Compassion means to not only feel what someone else is feeling, but then to make a move toward that person to help. In the life of Jesus you will often see the phrase “He was moved with compassion” and then Jesus taught or healed or acted to alleviate someone’s discomfort.
Pastors, we need to teach our congregations to be people of compassion: to feel the needs of those around them and then move to act in the love of Christ.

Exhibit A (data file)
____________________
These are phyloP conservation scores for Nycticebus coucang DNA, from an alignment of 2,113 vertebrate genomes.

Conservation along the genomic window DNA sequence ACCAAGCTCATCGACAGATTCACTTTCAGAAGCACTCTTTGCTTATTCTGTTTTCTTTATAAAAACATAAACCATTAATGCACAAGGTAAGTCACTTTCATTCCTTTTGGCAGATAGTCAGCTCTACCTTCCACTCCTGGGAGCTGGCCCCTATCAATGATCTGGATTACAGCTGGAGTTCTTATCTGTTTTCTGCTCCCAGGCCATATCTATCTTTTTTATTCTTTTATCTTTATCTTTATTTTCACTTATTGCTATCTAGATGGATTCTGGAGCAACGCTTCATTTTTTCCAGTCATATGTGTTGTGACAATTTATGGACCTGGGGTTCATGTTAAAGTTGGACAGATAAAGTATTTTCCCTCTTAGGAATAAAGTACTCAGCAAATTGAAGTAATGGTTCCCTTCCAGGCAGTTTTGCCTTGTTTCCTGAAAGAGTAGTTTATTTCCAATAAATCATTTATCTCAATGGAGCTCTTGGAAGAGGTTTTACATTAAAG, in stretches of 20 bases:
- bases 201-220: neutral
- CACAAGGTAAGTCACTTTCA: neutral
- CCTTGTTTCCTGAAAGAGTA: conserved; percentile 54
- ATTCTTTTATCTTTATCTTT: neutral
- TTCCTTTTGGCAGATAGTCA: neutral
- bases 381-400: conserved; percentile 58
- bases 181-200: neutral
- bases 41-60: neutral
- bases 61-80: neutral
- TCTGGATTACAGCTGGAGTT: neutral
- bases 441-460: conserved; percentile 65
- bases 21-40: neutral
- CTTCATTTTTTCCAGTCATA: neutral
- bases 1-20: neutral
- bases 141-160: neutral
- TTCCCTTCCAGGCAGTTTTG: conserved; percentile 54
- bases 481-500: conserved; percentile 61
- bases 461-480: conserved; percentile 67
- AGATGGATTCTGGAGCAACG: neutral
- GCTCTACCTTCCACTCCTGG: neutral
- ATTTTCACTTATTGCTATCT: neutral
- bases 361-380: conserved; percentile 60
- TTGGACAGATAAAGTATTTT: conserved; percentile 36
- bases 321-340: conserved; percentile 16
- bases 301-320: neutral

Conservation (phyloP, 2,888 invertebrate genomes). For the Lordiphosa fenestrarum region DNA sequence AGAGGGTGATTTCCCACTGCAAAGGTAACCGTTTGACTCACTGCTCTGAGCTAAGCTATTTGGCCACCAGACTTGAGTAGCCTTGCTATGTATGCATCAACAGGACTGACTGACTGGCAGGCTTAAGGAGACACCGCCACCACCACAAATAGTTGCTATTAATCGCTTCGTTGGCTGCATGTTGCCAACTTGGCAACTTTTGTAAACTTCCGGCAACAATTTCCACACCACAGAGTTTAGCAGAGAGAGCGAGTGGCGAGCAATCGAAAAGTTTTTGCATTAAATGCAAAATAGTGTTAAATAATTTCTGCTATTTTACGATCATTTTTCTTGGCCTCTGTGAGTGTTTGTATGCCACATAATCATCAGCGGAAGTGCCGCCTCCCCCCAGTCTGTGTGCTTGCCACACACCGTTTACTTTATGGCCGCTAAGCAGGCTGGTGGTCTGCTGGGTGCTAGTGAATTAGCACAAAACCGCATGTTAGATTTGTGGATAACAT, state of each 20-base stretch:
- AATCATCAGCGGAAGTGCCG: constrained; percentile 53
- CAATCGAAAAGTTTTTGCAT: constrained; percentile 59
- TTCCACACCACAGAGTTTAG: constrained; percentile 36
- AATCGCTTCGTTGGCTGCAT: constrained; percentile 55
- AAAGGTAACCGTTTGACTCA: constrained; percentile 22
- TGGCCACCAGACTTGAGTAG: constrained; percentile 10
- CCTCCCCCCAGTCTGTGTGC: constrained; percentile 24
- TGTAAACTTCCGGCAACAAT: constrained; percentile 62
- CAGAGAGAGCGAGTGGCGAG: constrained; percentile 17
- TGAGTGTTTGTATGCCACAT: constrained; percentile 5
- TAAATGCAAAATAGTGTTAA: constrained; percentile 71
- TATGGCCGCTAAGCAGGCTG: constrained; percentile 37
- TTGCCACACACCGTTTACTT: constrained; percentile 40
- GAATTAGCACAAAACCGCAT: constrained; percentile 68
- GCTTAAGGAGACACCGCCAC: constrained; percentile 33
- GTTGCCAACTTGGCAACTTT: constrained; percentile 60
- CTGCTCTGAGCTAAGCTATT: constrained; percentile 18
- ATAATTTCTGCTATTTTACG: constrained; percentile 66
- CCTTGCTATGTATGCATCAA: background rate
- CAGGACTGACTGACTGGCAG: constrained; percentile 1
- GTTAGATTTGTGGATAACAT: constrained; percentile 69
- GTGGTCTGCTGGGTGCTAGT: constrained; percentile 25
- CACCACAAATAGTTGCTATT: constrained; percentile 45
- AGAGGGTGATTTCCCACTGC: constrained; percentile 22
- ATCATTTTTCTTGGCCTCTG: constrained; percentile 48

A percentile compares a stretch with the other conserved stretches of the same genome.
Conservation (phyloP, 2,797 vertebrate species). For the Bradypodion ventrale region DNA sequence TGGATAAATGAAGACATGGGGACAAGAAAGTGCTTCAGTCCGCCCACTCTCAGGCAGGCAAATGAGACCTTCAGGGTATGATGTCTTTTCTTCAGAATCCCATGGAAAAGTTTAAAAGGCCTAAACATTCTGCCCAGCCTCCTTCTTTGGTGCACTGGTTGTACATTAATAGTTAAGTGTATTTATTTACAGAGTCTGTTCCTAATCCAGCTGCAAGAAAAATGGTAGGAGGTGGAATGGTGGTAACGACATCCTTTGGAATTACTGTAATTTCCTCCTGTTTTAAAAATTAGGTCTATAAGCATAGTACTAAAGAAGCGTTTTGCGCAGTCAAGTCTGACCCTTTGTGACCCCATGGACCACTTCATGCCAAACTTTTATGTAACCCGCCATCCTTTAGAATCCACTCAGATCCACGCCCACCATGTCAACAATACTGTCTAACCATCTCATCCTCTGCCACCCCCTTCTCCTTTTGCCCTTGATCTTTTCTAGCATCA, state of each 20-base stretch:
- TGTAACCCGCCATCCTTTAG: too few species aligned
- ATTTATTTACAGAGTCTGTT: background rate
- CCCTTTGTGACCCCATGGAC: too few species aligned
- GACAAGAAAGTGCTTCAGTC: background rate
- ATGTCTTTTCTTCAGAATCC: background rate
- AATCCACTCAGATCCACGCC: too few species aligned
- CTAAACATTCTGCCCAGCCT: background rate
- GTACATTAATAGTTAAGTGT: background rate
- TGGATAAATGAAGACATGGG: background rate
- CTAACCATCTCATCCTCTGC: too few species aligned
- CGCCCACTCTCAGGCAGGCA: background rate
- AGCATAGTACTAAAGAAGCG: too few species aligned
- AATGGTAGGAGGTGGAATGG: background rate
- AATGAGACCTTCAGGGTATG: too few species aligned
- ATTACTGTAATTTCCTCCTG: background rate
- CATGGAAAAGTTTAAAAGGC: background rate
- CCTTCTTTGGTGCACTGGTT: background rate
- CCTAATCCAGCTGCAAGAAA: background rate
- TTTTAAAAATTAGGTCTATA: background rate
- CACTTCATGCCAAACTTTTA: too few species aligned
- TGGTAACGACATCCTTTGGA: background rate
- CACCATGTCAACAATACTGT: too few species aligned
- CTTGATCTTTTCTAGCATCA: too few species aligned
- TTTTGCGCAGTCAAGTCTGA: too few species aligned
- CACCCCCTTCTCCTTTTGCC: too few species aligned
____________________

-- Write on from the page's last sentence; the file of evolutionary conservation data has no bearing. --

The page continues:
“The multitudes that were so dear to Christ shall not be less dear to me. If I cannot prevent their moral suicide, I shall at least baptize them with my human tears. I want no blessing that I cannot share. I seek no spirituality that I must win at the cost of forgetting that men and women are lost and without hope. If in spite of all I can do they will sin against light and bring upon themselves the displeasure of a holy God, then I must not let them go their sad way unwept. I scorn a happiness that I must purchase with ignorance. I reject a heaven that I must enter by shutting my eyes to the sufferings of my fellow men. I choose a broken heart rather than any happiness that ignores the tragedy of human life and human death. Though I, through the grace of God in Christ, no longer lie under Adam’s sin, I would still feel a bond of compassion for all of Adam’s tragic race, and I am determined that I shall go down to the grave or up into God’s heaven mourning for the lost and the perishing.” —A.W. Tozer (emphasis added)